before customer deployment. As much as possible (but no more) must be pushed
to compilation and other early at-developer-desk stages. As much as possible
(but no more) of what's left must be pushed to early integration testing. As
much as possible (but no more) of what's left must be pushed to later
pre-deployment testing. As much as possible (but no more) of all that testing
must be automated. As little as possible (and even less) must go wrong at the
customer site.

Some might argue that "must" is too strong; "should" will suffice. To those I
say sure, if you aren't motivated to do the most good for the least effort and
cost, by all means use "should".

Arne Vajhøj wrote:
> Lew wrote:
>> Arved Sandstrom wrote:

> ...
>>> Same goes for FXML: where elements of FXML are references to Java
>>> things, a proper tool can clearly maintain the mappings between FXML and
>>> Java.
>>>
>>> Surprise, surprise: you actually do have some tools out there that
>>> competently do stuff like this, like IntelliJ IDEA for JSF 2.0.

>>
>> Does it work with FXML?

>
> I would assume not.
>
> I would also assume that tools for FXML will show up if/when
> JavaFX becomes popular.


The whole point of the "use tools!" rant is sort of moot if the tools aren't
ready yet.

--
Lew
Some say the only requirements in life are death and taxes. Not true. The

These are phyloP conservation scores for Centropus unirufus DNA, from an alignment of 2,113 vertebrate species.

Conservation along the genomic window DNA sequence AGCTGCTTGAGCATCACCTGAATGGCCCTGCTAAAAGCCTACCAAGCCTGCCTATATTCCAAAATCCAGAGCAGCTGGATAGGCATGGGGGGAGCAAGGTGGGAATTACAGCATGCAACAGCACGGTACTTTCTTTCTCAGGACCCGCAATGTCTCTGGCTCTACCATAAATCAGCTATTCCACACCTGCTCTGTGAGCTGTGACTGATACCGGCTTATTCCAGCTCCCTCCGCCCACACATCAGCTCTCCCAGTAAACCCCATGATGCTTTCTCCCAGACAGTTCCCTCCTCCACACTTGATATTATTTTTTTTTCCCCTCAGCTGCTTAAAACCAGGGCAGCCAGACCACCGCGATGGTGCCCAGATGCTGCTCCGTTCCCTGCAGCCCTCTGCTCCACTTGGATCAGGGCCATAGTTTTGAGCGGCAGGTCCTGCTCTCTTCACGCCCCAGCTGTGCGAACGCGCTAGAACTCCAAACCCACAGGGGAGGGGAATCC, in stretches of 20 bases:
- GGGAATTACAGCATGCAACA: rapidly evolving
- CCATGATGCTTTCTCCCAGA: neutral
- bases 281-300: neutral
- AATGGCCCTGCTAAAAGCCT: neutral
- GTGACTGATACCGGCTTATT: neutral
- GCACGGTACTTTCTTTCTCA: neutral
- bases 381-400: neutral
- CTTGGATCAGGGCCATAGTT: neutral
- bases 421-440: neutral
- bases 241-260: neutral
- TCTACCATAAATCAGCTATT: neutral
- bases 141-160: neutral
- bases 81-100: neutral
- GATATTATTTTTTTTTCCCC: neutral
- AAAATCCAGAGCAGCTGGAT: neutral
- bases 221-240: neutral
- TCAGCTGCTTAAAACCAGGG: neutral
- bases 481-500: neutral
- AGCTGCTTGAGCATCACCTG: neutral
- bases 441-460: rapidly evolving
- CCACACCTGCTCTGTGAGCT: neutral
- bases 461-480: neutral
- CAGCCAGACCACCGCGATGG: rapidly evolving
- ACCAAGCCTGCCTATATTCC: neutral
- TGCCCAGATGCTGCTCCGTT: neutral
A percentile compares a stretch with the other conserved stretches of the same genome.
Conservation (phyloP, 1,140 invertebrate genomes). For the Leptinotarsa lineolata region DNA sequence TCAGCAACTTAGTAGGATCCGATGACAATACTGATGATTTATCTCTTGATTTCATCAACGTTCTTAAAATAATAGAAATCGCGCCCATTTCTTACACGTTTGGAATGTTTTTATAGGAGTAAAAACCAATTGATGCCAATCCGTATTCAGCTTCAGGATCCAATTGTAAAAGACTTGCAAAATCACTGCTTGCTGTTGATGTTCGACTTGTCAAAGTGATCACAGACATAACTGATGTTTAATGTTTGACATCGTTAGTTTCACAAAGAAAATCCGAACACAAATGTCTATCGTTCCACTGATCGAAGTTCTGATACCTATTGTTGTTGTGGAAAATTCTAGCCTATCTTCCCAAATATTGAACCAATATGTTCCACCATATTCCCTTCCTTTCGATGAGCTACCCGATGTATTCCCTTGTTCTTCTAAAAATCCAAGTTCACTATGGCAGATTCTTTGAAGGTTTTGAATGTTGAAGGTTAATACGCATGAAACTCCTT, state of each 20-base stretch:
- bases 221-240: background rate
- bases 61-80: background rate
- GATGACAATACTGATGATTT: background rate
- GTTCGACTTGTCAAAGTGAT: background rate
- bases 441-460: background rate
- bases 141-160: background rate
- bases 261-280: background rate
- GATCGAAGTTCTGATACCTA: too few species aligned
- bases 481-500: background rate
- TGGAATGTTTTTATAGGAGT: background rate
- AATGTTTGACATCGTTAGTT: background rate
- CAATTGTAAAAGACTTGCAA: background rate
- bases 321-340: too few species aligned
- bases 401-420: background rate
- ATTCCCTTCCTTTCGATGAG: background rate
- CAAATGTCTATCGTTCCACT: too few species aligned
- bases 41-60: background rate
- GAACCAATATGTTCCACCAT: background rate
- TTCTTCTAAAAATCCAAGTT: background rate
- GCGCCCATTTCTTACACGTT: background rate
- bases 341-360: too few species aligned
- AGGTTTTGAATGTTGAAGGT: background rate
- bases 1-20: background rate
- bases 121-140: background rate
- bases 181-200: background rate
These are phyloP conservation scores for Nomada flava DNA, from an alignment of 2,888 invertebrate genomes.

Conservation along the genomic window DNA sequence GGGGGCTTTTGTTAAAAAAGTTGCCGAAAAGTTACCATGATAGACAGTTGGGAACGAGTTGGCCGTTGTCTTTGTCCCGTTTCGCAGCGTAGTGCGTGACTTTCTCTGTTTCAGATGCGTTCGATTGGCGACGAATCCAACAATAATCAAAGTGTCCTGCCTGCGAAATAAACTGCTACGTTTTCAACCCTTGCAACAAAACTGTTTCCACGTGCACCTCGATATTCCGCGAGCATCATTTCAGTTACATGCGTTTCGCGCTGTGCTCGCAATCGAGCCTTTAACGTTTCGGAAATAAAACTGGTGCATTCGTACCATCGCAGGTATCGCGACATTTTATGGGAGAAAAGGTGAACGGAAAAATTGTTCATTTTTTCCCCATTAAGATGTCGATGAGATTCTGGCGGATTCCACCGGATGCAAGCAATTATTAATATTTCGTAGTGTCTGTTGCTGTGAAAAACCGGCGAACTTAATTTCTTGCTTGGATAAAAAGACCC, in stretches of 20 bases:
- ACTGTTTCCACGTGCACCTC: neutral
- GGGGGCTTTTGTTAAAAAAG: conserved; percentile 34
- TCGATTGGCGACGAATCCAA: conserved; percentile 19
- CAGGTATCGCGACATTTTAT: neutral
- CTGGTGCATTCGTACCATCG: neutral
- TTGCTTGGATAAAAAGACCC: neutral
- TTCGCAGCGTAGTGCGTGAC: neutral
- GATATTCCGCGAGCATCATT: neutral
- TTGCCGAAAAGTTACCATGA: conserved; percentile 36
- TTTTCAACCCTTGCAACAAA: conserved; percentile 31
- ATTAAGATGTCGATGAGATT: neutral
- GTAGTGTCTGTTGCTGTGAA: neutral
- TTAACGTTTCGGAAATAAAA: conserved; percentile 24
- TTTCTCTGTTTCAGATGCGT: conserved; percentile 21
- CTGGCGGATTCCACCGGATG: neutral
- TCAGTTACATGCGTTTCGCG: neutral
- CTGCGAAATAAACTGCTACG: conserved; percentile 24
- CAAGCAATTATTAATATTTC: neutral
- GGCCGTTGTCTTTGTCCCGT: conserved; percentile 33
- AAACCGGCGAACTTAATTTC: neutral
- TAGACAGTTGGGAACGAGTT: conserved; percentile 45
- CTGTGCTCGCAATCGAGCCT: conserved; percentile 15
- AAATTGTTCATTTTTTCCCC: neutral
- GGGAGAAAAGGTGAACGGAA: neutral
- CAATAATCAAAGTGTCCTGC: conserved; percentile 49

prisons have many inmates who freely chose not to pay their taxes.
 
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Arne Vajhøj
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      02-28-2012
On 2/27/2012 12:22 AM, Lew wrote:
> Arne Vajhøj wrote:
>> Lew wrote:
>>> One claim I do make is that the further down from compilation to
>>> customer use you go, the worse it is to catch and fix problems. I
>>> compared the endpoints; you provided a midpoint in that spectrum. I do
>>> not claim, in fact explicitly disclaimed that one should never pay such
>>> a cost. It's a question of what you can afford and what it buys you,
>>> always.

>>
>>> No one is claiming that compilers and type safety solve all problems.
>>> What are you hoping to prove? The fact remains that errors that *are*
>>> caught at compilation are cheaper to fix than those caught later. The
>>> ones that are missed don't change that.

>>
>> I agree with the principle of earlier is better.
>>
>> But note that an inconsistency between Java and FXML will
>> cause an exception every time the scene is attempted to be
>> displayed.
>>
>> I will expect GUI developers to try and run their GUI at least once
>> before considering a change to be done.
>>
>> So the practical difference between compile time error and runtime
>> error in this specific case is not as big as in many other cases.

>
> I was careful to use the term "compilation to customer". You're still
> talking about a point well before customer exposure. You do illustrate
> that there's a continuum involved.
>
> I reiterate that compile-time checks are not going to catch everything.